ORCHARD LAKE — Fr. William Murphy was a man of few words, but when he spoke, those around him listened intently.
A faithful priest of the Archdiocese of Detroit for 65 years, Fr. Murphy died Jan. 5 at the age of 91 after a lifetime of quiet, devoted service to the Church.
“He had a lot of wisdom and a lot of accrued experience,” said Fr. Christopher Maus of St. Thomas a’Becket Parish in Canton, where Fr. Murphy served on the weekends during his retirement years. “I found his counsel very valuable over the years. I counted on him for a lot of moral support.”
A quiet man with a wry sense of humor, Fr. Murphy’s unflappable demeanor made a lasting impression on those with whom he served, including Carol Bishop, parish secretary at Our Lady of Refuge Parish in Orchard Lake, where Fr. Murphy was pastor from 1986 to 2004.
At the time, Bishop was seeking employment after leaving her job at a patent and trademark office in Troy and applied with Fr. Murphy.
“My mom was retiring from Our Lady of Refuge, working in religious education, and she said, ‘How would you feel about working for the Church?” Bishop recalled. “She said, ‘You should talk to Fr. Murphy — you could be his secretary.’”
Bishop quickly picked up on Fr. Murphy’s idiosyncrasies and mannerisms, which endeared her to the priest she’d later end up calling a friend.
“He was very regimented,” said Bishop, who began serving at Our Lady of Refuge in 1996. “He ate lunch right at noon, then he’d go for a walk with his hat on. He'd call me ‘Sister Carol’ as he was leaving. He was a pretty scheduled guy, but he’s one of the nicest priests I’ve ever known.”
Fr. Murphy oversaw several improvements to the parish, including the construction of a new church building and family life center. He also built solid relationships with parishioners, and was well-regarded within the community, Bishop said.
He particularly loved being around the students of the parish’s grade school, and enjoyed teaching others about the faith. As a leader, Fr. Murphy made sure parish staff and volunteers felt appreciated, hosting annual Christmas dinners that were “always first class,” Bishop said.
“Every year he had an appreciation dinner for parishioners who volunteered, and it was catered for everybody and their spouses; sometimes there was a band,” Bishop said. “At Christmas time, he would have the staff to his house for Christmas dinner. He was a very nice gentleman.”
Prior to his service at Our Lady of Refuge, Fr. Murphy served as pastor of St. Agatha Parish in Redford from 1979-86.
Ordained June 1, 1957, Fr. Murphy also served as associate pastor of St. Philomena Parish in Detroit (1957-61) and the Shrine of the Little Flower in Royal Oak (1961-65), and as principal of Gabriel Richard High School in Riverview from 1965-74. He worked in the archdiocesan curia as director of evangelization, catechesis and schools from 1974-79.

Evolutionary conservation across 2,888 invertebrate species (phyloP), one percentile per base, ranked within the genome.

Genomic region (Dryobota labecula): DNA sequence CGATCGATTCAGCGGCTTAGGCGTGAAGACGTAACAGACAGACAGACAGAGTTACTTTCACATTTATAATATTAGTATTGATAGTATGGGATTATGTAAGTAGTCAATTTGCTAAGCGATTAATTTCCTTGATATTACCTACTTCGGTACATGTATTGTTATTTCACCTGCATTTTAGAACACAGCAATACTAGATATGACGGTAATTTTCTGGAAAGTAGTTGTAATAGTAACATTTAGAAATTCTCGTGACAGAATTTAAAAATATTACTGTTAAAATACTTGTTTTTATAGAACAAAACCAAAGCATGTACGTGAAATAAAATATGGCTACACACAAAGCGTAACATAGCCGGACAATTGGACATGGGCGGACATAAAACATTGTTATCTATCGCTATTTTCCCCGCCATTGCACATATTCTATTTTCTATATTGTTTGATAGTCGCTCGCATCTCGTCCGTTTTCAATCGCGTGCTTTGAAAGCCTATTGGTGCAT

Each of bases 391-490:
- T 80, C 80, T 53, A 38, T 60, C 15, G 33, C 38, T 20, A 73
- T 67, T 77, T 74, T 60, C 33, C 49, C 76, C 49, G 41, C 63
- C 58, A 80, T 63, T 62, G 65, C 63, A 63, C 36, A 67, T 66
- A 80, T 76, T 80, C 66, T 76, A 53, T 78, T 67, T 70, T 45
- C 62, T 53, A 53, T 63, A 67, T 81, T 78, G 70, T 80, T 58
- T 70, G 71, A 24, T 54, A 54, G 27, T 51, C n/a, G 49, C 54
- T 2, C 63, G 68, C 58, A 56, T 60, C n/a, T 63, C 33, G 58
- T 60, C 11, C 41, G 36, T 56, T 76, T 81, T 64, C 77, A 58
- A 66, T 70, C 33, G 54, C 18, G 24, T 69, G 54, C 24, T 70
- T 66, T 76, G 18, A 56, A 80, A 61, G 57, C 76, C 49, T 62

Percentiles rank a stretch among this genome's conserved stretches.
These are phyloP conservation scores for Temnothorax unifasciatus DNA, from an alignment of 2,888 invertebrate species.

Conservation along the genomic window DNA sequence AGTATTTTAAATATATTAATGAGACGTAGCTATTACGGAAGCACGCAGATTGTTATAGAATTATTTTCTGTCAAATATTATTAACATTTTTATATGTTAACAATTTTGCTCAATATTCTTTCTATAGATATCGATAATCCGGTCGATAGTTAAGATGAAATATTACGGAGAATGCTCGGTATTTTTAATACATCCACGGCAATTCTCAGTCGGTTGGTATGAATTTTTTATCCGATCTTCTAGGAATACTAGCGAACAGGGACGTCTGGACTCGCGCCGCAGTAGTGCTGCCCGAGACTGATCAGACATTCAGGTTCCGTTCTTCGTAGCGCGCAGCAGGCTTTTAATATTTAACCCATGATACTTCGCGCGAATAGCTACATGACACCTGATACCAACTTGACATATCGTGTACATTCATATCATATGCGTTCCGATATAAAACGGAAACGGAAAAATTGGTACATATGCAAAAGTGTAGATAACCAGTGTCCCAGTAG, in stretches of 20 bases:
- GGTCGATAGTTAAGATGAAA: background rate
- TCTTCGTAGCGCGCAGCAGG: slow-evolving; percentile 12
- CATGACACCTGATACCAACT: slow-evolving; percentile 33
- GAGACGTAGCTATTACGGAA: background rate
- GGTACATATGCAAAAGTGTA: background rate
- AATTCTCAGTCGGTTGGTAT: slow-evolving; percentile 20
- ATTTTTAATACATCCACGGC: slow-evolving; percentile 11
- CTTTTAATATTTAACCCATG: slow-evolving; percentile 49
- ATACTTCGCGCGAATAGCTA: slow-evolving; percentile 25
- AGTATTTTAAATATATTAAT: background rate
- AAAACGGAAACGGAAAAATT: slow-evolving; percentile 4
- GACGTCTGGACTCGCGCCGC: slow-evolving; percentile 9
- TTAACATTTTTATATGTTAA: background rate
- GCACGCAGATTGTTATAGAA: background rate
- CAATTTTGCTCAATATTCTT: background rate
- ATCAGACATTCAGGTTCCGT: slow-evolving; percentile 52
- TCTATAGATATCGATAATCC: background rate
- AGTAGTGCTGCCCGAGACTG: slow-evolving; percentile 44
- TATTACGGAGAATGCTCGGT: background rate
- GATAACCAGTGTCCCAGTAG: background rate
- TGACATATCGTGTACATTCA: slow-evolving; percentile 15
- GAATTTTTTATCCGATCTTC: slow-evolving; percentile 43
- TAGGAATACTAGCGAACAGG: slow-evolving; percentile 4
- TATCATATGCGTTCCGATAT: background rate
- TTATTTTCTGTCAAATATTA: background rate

When he retired from active ministry in 2004, Fr. Murphy continued to serve during the weekends at St. Thomas a’Becket Parish in Canton, where Fr. Maus said his experience was a blessing both to his fellow priests and to the parish community.
Fr. Maus, who was ordained in 1993, said he first came to know Fr. Murphy as a seminarian, visiting a classmate who was interning with Fr. Murphy at Our Lady of Refuge.
“He was always very cultured,” Fr. Maus recalled. “He would talk about the symphony, the opera, and he was always very well-dressed, often wearing French cuffs. He was very proper. The first impression I had of him was that he was very much a gentleman priest.”
A patron of the fine arts, Fr. Murphy would often visit Stratford, Ontario, for the annual Shakespeare Festival, a tradition he very much enjoyed, Fr. Maus said.
When Fr. Murphy retired and came to serve at St. Thomas a’Becket, Fr. Maus said he learned to lean on the older priest’s wisdom.
“He was a man of deep prayer, and he really loved the Church. I would always see him with his breviary, or he would be praying right before or after Mass. He was a man of deep spirituality and he had a love for the Eucharist,” Fr. Maus said.
Fr. Murphy’s quiet, lead-by-example demeanor rubbed off on St. Thomas’ parishioners, Fr. Maus said — and they in turn inspired him.
“He was a pretty simple man. His homilies didn’t tend to be long, but he would always leave the people with a question to ponder for the week,” Fr. Maus said. “He always used to say the people’s faith inspired him, and that helped him in his spirituality.”
Fr. Murphy was born June 24, 1931, in Windsor, Ontario, one of four children of Neil and Shella Murphy. He is preceded in death by his parents, his brother James and his sisters Constance (Paul) Kennedy and Patricia (Kenneth) Crawford. He is survived by many nieces and nephews.
Fr. Murphy's funeral Mass was celebrated Jan. 12 at St. Thomas a'Becket Parish in Canton. His final resting place is in Holy Sepulchre Cemetery in Southfield.